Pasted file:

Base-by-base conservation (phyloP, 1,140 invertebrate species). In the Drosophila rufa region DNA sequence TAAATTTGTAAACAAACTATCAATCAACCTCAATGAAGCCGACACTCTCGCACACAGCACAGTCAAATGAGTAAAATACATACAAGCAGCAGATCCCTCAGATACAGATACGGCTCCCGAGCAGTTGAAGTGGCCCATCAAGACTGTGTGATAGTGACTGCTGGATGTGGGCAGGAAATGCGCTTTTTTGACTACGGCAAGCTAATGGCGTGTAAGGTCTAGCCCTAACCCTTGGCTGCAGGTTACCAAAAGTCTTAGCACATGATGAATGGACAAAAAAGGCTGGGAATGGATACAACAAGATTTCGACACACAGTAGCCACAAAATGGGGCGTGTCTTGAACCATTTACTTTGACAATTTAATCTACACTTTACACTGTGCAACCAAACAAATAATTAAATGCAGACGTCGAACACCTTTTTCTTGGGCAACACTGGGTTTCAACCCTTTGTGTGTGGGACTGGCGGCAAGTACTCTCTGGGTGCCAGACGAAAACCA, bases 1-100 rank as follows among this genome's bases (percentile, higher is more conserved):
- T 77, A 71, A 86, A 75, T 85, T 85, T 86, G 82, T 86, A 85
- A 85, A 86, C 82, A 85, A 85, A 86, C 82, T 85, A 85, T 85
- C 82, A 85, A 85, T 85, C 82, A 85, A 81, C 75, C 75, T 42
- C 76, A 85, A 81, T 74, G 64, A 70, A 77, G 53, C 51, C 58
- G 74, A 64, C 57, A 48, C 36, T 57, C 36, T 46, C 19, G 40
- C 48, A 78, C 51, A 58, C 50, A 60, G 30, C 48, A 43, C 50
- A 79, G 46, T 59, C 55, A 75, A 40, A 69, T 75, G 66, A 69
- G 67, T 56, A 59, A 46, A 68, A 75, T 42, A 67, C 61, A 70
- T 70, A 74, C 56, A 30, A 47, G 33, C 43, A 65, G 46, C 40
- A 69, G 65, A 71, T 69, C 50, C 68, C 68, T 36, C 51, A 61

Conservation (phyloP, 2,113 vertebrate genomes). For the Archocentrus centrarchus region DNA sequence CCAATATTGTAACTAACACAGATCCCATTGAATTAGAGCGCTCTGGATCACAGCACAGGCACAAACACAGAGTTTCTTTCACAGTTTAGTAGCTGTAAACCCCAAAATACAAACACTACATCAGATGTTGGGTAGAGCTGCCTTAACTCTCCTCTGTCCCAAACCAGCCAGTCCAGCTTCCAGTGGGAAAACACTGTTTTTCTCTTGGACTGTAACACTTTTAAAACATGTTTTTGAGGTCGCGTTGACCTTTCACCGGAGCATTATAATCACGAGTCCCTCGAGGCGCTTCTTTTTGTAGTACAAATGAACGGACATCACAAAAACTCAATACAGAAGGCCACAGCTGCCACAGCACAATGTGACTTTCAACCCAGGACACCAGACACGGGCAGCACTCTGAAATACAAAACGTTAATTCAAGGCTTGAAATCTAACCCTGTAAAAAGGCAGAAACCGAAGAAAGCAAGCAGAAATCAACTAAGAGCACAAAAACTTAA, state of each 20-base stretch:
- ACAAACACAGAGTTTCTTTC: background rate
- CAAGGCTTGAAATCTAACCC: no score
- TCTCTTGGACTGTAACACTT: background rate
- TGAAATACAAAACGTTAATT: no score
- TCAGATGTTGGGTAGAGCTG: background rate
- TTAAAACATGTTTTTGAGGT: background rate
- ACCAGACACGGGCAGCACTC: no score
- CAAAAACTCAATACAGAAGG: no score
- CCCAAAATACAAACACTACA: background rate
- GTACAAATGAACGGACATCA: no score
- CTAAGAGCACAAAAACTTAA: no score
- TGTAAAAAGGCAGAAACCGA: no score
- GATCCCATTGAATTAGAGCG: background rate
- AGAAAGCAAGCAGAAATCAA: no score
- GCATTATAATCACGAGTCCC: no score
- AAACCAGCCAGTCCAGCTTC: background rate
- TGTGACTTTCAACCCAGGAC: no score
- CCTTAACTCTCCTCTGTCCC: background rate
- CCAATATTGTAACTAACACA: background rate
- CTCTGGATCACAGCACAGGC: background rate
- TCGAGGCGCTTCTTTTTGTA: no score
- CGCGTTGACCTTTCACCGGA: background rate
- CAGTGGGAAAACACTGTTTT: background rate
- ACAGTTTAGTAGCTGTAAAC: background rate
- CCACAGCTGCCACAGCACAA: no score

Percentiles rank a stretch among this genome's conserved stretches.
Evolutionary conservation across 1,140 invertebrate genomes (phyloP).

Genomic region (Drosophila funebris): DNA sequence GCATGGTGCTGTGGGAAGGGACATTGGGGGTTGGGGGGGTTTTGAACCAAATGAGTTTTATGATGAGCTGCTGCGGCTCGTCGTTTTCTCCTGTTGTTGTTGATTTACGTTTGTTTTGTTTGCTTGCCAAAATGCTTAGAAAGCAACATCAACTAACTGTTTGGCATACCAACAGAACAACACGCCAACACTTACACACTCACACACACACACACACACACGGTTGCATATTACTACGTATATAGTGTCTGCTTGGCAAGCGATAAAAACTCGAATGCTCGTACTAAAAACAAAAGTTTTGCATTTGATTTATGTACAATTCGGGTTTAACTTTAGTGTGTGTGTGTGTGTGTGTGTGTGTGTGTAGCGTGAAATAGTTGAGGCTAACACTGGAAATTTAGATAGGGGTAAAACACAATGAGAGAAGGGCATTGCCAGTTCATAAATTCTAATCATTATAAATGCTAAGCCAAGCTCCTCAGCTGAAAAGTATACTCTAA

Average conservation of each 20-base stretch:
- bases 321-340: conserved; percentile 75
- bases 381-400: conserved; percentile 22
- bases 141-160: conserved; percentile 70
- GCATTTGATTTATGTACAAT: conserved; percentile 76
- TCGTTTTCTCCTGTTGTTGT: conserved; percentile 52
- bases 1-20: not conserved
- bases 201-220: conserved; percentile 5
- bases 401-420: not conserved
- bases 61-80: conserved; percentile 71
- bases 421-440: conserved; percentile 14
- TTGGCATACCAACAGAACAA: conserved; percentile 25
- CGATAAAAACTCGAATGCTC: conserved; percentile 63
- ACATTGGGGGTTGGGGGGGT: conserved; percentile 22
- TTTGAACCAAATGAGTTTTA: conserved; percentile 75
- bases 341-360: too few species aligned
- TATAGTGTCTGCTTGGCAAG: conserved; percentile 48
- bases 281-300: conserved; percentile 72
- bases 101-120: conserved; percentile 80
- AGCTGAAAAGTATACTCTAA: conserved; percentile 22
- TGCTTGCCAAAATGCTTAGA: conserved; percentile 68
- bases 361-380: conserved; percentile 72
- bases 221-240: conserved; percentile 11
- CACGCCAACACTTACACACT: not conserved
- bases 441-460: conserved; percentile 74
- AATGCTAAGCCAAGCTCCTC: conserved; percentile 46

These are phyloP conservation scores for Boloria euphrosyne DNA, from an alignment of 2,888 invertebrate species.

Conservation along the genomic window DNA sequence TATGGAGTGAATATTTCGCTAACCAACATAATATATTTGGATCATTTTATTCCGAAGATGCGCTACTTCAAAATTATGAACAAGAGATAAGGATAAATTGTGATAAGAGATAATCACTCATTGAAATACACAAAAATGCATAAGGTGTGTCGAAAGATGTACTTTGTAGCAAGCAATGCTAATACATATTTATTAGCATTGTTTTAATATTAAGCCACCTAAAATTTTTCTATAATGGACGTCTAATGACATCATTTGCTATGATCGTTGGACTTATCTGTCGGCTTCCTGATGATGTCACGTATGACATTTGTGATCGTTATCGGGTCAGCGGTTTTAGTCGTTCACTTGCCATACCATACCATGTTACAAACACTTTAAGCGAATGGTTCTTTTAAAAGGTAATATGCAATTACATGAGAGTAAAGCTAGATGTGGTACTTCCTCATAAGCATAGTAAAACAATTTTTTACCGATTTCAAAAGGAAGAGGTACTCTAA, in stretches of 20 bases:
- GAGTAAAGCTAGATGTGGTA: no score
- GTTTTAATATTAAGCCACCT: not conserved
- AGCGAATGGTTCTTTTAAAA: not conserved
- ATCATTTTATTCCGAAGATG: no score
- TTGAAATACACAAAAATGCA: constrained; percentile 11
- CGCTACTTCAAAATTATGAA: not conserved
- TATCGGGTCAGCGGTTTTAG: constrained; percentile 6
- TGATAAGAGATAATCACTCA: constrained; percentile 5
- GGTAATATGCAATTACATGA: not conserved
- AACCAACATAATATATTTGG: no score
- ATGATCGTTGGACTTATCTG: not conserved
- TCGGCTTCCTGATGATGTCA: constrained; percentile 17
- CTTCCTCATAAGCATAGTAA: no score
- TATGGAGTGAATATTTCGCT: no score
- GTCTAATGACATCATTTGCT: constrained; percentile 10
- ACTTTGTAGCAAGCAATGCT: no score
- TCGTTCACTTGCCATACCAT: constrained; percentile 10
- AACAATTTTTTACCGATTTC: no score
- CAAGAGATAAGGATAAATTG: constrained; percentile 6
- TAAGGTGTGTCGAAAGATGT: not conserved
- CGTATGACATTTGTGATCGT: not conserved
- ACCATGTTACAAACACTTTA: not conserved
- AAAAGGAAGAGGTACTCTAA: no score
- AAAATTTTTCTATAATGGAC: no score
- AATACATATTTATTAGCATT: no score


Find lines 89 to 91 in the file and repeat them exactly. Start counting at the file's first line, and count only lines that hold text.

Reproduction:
- CGTATGACATTTGTGATCGT: not conserved
- ACCATGTTACAAACACTTTA: not conserved
- AAAAGGAAGAGGTACTCTAA: no score